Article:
Captain Marvel #1
US: May 2014
The concept of “having it all” is one of those fantasies that can easily become an unhealthy obsession. Sometimes it becomes so unhealthy that in attempting to “have it all,” the most common result is losing it all. The human mind and the human body can only handle so much. And while some are capable of handling more than others, few are ever satisfied with their limits. For someone with the superhuman limits of Carol Danvers, that creates a pretty distressing mentality. However, her desire and ambition to expanding those limits is what makes her persona in Captain Marvel #1 so appealing. She even manages to do this in a way that doesn’t come off as egotistical or petty. She’s basically the antithesis of the Superior Spider-Man.
Carol Danvers has already moved up in the Marvel universe. She graduated from her Miss Marvel moniker and adopted the title of Captain Marvel. This role didn’t just give her a more gender neutral title while reaffirming her role as one of Avenger’s heaviest hitters. Taking on that title also meant her skills and her power could no longer be restricted to one planet. Like the previous Captain Marvel, she had to see herself in a larger role with a much bigger mission. And it’s a role she’s eager in some ways to adopt and reluctant in others. The admitted Star Wars fan in her loves the idea, but the normal woman she used to be has reservations. It’s one thing to move to a new country for her job. It’s quite another to take it into the depths of space.
It also doesn’t help that Carol struggles to articulate those reservations throughout this issue. It shows every bit as clearly as her love of Star Wars. Even though her conflicts are drawing her away from Earth, she still maintains strong connections with family, friends, and a love interest in James Rhodes. In some ways it shows that Captain Marvel has done a pretty good job of “having it all.” She’s powerful, she’s beautiful, she’s an Avenger, and she has a family that she hasn’t alienated yet. That’s something even Bruce Wayne can’t say he’s achieved. Yet it’s still not enough for her. That’s why she wants to take her mission into space. She doesn’t give the impression that she’s bored with the constant Thanos attacks and Skrull incursions on Earth. She just sees this as the next logical step.
But even with the title of Captain Marvel, it doesn’t prevent Carol from being overwhelmed. If she weren’t overwhelmed by such a notion, she would be Lex Luthor and not the charismatic hero that has endeared herself to so many. But in conversations with both Iron Man and Rhodes, she shows a kind of restlessness that’s usually reserved for people waiting in line for the next Apple gadget. Even her own family notices this. She just can’t be content with her state of affairs and she realizes that on some levels. She just isn’t sure how to deal with it.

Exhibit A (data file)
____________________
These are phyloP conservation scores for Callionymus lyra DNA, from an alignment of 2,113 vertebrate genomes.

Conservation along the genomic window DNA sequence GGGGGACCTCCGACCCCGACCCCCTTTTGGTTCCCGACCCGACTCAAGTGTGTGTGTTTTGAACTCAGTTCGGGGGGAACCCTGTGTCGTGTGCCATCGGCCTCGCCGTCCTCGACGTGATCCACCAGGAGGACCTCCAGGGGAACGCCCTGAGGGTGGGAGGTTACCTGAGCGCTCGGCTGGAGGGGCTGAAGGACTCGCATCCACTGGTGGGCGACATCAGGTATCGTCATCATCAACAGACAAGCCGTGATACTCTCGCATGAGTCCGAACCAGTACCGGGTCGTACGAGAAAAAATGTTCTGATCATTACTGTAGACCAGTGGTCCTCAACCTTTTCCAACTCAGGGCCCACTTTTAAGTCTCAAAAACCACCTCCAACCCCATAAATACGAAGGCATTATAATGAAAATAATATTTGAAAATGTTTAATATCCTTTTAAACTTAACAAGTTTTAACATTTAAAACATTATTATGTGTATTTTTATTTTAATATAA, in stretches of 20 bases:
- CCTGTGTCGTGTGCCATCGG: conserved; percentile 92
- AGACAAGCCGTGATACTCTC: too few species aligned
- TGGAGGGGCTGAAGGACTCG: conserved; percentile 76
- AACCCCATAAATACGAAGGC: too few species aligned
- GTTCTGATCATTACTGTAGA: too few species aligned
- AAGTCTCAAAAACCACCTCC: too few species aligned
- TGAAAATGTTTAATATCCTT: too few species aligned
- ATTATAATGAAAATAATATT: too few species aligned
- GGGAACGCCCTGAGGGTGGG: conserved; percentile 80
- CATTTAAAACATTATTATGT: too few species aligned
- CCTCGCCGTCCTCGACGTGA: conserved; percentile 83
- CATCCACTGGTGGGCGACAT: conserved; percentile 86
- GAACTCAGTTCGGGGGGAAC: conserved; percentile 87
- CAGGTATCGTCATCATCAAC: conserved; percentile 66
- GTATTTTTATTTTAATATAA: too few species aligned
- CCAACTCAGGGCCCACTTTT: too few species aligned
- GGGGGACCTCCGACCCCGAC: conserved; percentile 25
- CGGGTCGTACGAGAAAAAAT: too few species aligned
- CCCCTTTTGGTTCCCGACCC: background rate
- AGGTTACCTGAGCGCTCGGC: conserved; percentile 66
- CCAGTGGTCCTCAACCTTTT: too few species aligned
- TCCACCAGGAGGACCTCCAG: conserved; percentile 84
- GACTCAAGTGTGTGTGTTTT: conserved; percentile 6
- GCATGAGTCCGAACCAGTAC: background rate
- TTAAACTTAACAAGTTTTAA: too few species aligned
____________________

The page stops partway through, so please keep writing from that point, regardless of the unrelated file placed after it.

In that sense, the conflict Carol faces in Captain Marvel #1 is not unlike the conflict a lot of men and women face in their endless pursuit of “having it all.” TV, movies, and cheesy music have gone to great lengths to convince everyone that they can “have it all.” They can have a loving family, a successful and lucrative career, a body worthy of a supermodel, and a sex life worthy of its own lingerie line. It all seems so appealing and it is. What these gimmicks don’t say is that there are only so many hours in the day and only so many opportunities to achieve even one of these things. Being able to achieve them all is like hitting multiple lottery jackpots.
In that sense, Carol Danvers has already hit those jackpots and then some. She is young and beautiful. She has been imbued with great power that affords her the kind of stamina that stay-at-home moms and underpaid factory workers only wish they had. And in Captain Marvel #1, she is basically handed an opportunity to achieve even more. Yet at times, she still isn’t entirely sure of what she wants or what her definition of “having it all” even entails. For someone like her, the bar isn’t just higher. It’s in another time zone. But in the end, she chooses to go after it even if it means leaving other opportunities behind.
This is one of the most powerful messages within Captain Marvel #1. Despite all her reservations and her restlessness, Carol decides to shoot for the stars in both a literal and figurative sense. She doesn’t quite understand what she wants, but she knows how to go about finding it. This essentially sets the tone for the series as a whole. Captain Marvel is looking to go above and beyond to be worthy of her title. She shows the kind of ambition that makes her more than just superhuman. Despite all her power, she’s still very human and still very driven to be part of something greater. The Avengers may give her plenty of opportunities to flex her muscles, but they don’t offer many opportunities for personal growth. There’s really only so much growth anyone can achieve by fighting creatures like Thanos.
There’s a lot that goes into “having it all,” but everyone’s standard is different. Captain Marvel #1 shows Carol Danvers adopting a new standard for herself. That standard feels overdue in some ways. While her reservations may make her painfully human, they sometimes come off as excuses that cause her unfolding story to drag. But despite her hesitation, she eventually does make a few very important decisions that promise to affect the course of her character moving forward. It also gives her a chance to live out her every Star Wars fantasy, which may very well add to her ambition.
Sci-Fi Author Ursula LeGuin's Stories of Class War, Religious Dissension, Identity Politics and More